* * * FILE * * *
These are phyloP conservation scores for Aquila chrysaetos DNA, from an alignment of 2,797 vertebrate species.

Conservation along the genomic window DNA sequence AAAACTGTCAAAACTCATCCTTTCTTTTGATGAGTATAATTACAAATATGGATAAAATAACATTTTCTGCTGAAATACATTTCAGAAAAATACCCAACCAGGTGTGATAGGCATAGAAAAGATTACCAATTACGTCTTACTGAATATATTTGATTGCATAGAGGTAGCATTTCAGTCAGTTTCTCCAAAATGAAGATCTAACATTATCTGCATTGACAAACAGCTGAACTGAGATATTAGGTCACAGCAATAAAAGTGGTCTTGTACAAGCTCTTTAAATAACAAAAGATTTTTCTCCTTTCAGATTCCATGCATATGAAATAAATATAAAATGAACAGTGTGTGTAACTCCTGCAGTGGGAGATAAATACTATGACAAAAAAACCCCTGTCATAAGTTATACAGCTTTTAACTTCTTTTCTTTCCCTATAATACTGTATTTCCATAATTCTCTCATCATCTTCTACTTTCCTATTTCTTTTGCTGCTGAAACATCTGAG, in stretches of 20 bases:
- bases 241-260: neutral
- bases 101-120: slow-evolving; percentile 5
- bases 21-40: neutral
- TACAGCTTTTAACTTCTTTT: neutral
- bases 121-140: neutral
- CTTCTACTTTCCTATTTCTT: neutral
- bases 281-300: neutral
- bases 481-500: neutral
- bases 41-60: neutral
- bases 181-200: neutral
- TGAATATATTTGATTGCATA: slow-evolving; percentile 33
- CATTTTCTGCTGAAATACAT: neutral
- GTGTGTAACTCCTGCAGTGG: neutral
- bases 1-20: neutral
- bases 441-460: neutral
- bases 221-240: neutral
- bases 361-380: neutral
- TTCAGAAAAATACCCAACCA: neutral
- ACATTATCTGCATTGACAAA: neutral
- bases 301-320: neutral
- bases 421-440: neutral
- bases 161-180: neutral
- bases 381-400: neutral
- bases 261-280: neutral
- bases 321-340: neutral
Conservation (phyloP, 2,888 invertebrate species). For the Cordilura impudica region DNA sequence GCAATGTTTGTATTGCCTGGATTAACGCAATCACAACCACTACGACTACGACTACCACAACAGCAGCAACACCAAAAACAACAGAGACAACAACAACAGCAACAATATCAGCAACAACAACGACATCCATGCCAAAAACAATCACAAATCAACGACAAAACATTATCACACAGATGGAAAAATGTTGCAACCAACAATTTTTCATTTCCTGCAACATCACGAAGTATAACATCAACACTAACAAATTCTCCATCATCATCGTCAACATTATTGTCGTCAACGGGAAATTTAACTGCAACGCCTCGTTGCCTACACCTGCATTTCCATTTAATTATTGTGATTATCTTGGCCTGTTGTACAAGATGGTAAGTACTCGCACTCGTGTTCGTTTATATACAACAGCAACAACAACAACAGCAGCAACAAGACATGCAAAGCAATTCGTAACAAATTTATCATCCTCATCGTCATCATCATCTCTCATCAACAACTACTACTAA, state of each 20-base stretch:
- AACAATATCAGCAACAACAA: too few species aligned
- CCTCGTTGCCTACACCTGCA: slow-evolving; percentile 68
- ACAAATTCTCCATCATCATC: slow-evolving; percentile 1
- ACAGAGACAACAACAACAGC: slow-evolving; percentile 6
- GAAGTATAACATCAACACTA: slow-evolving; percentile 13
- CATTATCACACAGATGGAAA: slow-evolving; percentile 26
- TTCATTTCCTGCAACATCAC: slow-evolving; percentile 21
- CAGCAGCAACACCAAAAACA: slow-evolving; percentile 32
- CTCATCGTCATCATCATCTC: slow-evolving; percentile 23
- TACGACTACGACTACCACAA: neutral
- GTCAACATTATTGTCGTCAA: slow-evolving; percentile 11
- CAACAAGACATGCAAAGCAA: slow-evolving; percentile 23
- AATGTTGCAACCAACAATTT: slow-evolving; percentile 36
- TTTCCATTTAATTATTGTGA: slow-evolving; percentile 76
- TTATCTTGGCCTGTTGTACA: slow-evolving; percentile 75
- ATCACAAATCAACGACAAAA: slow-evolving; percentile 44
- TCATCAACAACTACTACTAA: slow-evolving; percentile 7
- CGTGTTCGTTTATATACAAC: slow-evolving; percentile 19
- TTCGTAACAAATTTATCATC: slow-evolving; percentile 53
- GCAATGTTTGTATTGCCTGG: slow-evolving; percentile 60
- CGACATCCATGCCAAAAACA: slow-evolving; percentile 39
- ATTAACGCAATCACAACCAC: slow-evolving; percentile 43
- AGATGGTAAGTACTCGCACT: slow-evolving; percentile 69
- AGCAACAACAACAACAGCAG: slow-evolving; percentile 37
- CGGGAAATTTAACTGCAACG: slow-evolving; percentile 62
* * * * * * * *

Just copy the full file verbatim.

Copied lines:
These are phyloP conservation scores for Aquila chrysaetos DNA, from an alignment of 2,797 vertebrate species.

Conservation along the genomic window DNA sequence AAAACTGTCAAAACTCATCCTTTCTTTTGATGAGTATAATTACAAATATGGATAAAATAACATTTTCTGCTGAAATACATTTCAGAAAAATACCCAACCAGGTGTGATAGGCATAGAAAAGATTACCAATTACGTCTTACTGAATATATTTGATTGCATAGAGGTAGCATTTCAGTCAGTTTCTCCAAAATGAAGATCTAACATTATCTGCATTGACAAACAGCTGAACTGAGATATTAGGTCACAGCAATAAAAGTGGTCTTGTACAAGCTCTTTAAATAACAAAAGATTTTTCTCCTTTCAGATTCCATGCATATGAAATAAATATAAAATGAACAGTGTGTGTAACTCCTGCAGTGGGAGATAAATACTATGACAAAAAAACCCCTGTCATAAGTTATACAGCTTTTAACTTCTTTTCTTTCCCTATAATACTGTATTTCCATAATTCTCTCATCATCTTCTACTTTCCTATTTCTTTTGCTGCTGAAACATCTGAG, in stretches of 20 bases:
- bases 241-260: neutral
- bases 101-120: slow-evolving; percentile 5
- bases 21-40: neutral
- TACAGCTTTTAACTTCTTTT: neutral
- bases 121-140: neutral
- CTTCTACTTTCCTATTTCTT: neutral
- bases 281-300: neutral
- bases 481-500: neutral
- bases 41-60: neutral
- bases 181-200: neutral
- TGAATATATTTGATTGCATA: slow-evolving; percentile 33
- CATTTTCTGCTGAAATACAT: neutral
- GTGTGTAACTCCTGCAGTGG: neutral
- bases 1-20: neutral
- bases 441-460: neutral
- bases 221-240: neutral
- bases 361-380: neutral
- TTCAGAAAAATACCCAACCA: neutral
- ACATTATCTGCATTGACAAA: neutral
- bases 301-320: neutral
- bases 421-440: neutral
- bases 161-180: neutral
- bases 381-400: neutral
- bases 261-280: neutral
- bases 321-340: neutral
Conservation (phyloP, 2,888 invertebrate species). For the Cordilura impudica region DNA sequence GCAATGTTTGTATTGCCTGGATTAACGCAATCACAACCACTACGACTACGACTACCACAACAGCAGCAACACCAAAAACAACAGAGACAACAACAACAGCAACAATATCAGCAACAACAACGACATCCATGCCAAAAACAATCACAAATCAACGACAAAACATTATCACACAGATGGAAAAATGTTGCAACCAACAATTTTTCATTTCCTGCAACATCACGAAGTATAACATCAACACTAACAAATTCTCCATCATCATCGTCAACATTATTGTCGTCAACGGGAAATTTAACTGCAACGCCTCGTTGCCTACACCTGCATTTCCATTTAATTATTGTGATTATCTTGGCCTGTTGTACAAGATGGTAAGTACTCGCACTCGTGTTCGTTTATATACAACAGCAACAACAACAACAGCAGCAACAAGACATGCAAAGCAATTCGTAACAAATTTATCATCCTCATCGTCATCATCATCTCTCATCAACAACTACTACTAA, state of each 20-base stretch:
- AACAATATCAGCAACAACAA: too few species aligned
- CCTCGTTGCCTACACCTGCA: slow-evolving; percentile 68
- ACAAATTCTCCATCATCATC: slow-evolving; percentile 1
- ACAGAGACAACAACAACAGC: slow-evolving; percentile 6
- GAAGTATAACATCAACACTA: slow-evolving; percentile 13
- CATTATCACACAGATGGAAA: slow-evolving; percentile 26
- TTCATTTCCTGCAACATCAC: slow-evolving; percentile 21
- CAGCAGCAACACCAAAAACA: slow-evolving; percentile 32
- CTCATCGTCATCATCATCTC: slow-evolving; percentile 23
- TACGACTACGACTACCACAA: neutral
- GTCAACATTATTGTCGTCAA: slow-evolving; percentile 11
- CAACAAGACATGCAAAGCAA: slow-evolving; percentile 23
- AATGTTGCAACCAACAATTT: slow-evolving; percentile 36
- TTTCCATTTAATTATTGTGA: slow-evolving; percentile 76
- TTATCTTGGCCTGTTGTACA: slow-evolving; percentile 75
- ATCACAAATCAACGACAAAA: slow-evolving; percentile 44
- TCATCAACAACTACTACTAA: slow-evolving; percentile 7
- CGTGTTCGTTTATATACAAC: slow-evolving; percentile 19
- TTCGTAACAAATTTATCATC: slow-evolving; percentile 53
- GCAATGTTTGTATTGCCTGG: slow-evolving; percentile 60
- CGACATCCATGCCAAAAACA: slow-evolving; percentile 39
- ATTAACGCAATCACAACCAC: slow-evolving; percentile 43
- AGATGGTAAGTACTCGCACT: slow-evolving; percentile 69
- AGCAACAACAACAACAGCAG: slow-evolving; percentile 37
- CGGGAAATTTAACTGCAACG: slow-evolving; percentile 62